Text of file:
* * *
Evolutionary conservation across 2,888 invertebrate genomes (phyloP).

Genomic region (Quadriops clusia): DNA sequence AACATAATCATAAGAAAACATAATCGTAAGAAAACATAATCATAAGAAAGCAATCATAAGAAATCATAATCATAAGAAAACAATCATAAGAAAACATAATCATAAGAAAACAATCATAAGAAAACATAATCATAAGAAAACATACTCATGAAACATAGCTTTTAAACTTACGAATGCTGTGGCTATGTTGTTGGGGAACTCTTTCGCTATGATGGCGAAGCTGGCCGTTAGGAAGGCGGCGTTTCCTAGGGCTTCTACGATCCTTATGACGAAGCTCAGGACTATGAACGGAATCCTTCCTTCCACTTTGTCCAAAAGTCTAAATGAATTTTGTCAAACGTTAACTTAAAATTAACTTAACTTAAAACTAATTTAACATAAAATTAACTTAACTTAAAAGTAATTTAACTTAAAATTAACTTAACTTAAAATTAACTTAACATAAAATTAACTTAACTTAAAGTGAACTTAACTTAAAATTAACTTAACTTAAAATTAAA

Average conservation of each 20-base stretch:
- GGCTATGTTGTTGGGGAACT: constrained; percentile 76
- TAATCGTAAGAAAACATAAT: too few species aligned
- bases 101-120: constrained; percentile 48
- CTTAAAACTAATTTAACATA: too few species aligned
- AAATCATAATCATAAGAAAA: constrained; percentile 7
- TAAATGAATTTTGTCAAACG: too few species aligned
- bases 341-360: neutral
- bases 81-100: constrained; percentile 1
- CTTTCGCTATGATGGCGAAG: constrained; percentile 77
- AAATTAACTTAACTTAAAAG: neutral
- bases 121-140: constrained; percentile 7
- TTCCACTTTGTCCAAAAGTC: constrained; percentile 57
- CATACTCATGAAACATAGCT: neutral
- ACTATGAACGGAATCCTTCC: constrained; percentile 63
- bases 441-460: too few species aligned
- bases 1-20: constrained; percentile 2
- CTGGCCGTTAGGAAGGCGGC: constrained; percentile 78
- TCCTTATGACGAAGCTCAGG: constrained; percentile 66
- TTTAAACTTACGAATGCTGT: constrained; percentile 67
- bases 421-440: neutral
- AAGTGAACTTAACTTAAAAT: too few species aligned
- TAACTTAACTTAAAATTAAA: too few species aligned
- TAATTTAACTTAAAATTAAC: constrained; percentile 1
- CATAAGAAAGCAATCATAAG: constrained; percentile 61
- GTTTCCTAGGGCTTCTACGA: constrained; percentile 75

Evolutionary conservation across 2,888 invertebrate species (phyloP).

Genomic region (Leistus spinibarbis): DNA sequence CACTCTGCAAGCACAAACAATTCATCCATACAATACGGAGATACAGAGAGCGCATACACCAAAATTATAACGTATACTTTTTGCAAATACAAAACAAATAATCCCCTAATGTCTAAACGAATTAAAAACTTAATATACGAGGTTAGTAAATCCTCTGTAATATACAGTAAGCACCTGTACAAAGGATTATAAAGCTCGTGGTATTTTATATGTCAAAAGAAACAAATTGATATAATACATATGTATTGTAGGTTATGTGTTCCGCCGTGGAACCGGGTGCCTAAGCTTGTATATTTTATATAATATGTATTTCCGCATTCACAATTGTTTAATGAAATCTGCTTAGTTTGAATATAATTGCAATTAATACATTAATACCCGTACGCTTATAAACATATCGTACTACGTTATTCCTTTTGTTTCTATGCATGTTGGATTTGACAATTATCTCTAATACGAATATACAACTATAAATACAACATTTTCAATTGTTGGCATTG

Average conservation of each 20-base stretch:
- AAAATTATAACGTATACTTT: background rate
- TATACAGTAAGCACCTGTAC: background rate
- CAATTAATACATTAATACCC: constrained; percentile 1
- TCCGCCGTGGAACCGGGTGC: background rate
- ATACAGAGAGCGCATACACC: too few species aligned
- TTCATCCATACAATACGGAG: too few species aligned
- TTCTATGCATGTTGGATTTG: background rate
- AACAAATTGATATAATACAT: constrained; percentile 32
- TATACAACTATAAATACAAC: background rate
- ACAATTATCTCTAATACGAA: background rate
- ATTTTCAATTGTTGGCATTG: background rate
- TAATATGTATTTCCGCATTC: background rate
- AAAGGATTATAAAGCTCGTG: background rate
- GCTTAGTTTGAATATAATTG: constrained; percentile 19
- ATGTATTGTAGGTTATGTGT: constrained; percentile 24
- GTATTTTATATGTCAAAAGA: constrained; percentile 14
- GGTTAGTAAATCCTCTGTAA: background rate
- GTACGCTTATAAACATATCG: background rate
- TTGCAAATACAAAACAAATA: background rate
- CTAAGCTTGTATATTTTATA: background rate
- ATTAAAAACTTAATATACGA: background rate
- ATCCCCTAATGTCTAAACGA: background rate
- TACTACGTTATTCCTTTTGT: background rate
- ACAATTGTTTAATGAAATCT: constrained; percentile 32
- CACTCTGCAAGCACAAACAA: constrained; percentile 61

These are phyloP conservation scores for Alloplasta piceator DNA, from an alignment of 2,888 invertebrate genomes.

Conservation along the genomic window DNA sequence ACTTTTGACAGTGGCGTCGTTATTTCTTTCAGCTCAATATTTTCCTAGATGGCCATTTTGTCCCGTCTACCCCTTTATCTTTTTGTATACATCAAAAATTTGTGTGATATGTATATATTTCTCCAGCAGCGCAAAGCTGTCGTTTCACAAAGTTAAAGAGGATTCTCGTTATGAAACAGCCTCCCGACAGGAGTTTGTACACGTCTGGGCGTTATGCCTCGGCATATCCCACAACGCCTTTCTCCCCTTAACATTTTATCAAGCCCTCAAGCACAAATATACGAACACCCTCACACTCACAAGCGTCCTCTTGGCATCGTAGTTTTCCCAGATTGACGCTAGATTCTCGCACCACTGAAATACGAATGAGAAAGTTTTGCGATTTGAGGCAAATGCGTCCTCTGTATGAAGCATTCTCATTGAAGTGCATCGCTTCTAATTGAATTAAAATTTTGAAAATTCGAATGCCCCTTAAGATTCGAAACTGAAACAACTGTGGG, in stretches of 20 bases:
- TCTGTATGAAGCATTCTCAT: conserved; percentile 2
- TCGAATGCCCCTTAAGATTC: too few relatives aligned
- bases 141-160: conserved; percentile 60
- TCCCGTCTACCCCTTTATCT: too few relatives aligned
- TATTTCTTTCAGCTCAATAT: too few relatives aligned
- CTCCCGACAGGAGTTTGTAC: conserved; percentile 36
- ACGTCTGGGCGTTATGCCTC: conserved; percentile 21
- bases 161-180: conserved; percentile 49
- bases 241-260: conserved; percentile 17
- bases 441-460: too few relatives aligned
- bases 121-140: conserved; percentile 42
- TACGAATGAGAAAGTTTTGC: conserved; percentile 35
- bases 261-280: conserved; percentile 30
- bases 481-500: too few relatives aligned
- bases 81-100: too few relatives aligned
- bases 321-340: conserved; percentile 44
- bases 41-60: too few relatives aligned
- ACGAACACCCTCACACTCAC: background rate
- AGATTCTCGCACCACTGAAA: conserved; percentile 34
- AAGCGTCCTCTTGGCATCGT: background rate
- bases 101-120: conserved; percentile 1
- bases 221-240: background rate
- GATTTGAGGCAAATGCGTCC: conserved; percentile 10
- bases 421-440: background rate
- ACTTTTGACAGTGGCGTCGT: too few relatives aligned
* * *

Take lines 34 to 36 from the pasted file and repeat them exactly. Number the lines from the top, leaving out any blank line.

- CAATTAATACATTAATACCC: constrained; percentile 1
- TCCGCCGTGGAACCGGGTGC: background rate
- ATACAGAGAGCGCATACACC: too few species aligned